To summarise this section, I believe my work on this module gives much evidence of experimentation – from those examples outlined above, to my experimentation with silverpoint on top of ink in part five, to the highly experimental work for assignment three that involved responding to music – in this assignment I decided that rather than draw TO music I would write a musical composition and discover a new visual language to score it. For this I experimented with oil and wax drawings that incorporated information to a pianist about how to ‘read’ the score, including the key, which chords to play, the dynamics, the pitch and tempo. I finished assignment three by making a video of me playing the composition alongside the drawings. Other examples of experimentation include many experiments to see how different media work together, including using enamel alongside soft pastels, oil pastels under water based mono prints, and many experiments in scratching, rubbing, layering (see part six for many experiments that involving layering many drawings on top of one another) and with different kinds of substrate e.g. PLIKE paper, coloured paper, Washi paper and copper. I am a keen experimenter and enjoy finding out ‘what happens if…’. I will continue to keep this to the forefront of my practice.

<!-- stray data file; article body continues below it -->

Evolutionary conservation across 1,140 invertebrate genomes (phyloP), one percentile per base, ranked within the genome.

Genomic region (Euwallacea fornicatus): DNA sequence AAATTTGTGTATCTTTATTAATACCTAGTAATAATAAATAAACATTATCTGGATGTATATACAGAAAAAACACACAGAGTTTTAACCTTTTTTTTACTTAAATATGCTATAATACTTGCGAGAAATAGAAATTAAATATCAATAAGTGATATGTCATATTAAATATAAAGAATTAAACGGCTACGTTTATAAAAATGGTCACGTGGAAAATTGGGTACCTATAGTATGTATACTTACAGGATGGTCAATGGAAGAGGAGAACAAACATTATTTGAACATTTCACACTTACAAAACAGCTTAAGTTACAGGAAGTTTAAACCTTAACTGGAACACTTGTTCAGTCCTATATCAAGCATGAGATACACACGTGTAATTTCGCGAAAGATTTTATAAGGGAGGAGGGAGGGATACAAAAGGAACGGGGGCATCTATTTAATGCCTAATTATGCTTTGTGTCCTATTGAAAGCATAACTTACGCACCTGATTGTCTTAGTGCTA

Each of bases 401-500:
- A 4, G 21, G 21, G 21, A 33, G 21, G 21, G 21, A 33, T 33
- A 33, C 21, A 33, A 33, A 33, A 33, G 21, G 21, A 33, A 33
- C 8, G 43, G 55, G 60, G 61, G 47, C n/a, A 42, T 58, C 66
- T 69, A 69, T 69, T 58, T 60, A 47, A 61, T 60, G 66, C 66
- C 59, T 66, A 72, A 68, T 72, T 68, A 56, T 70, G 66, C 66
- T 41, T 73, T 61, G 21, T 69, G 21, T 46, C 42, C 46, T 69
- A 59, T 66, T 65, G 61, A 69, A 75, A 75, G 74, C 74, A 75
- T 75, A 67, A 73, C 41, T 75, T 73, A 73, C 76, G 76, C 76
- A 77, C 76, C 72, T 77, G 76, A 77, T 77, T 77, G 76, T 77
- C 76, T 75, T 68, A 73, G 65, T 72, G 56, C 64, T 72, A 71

LO4 situate, reflect and critique drawing in historical and contemporary contexts and reflect on your own learning
I hope I have given evidence of my ability to do this in the writing so far for this review. Evidence can also be found in my responses to my tutor’s feedback (written on the tutor report itself). All my blogs end with a review of my learning, both about materials, subject, process, end product and further work. I continually seek out other artists whose work and practice I can learn from. For example, I think that Anselm Keifer is an excellent role model as an artist who is constantly experimentally while remaining equally focused on exploring and critiquing the human condition. The Dadaists and war artists like Kathe Kollwitz and Henry Moore (whose drawings I sometimes think are rather under-rated) have much to offer in this respect. I am also inspired by artists working today, for example Jim Shaw.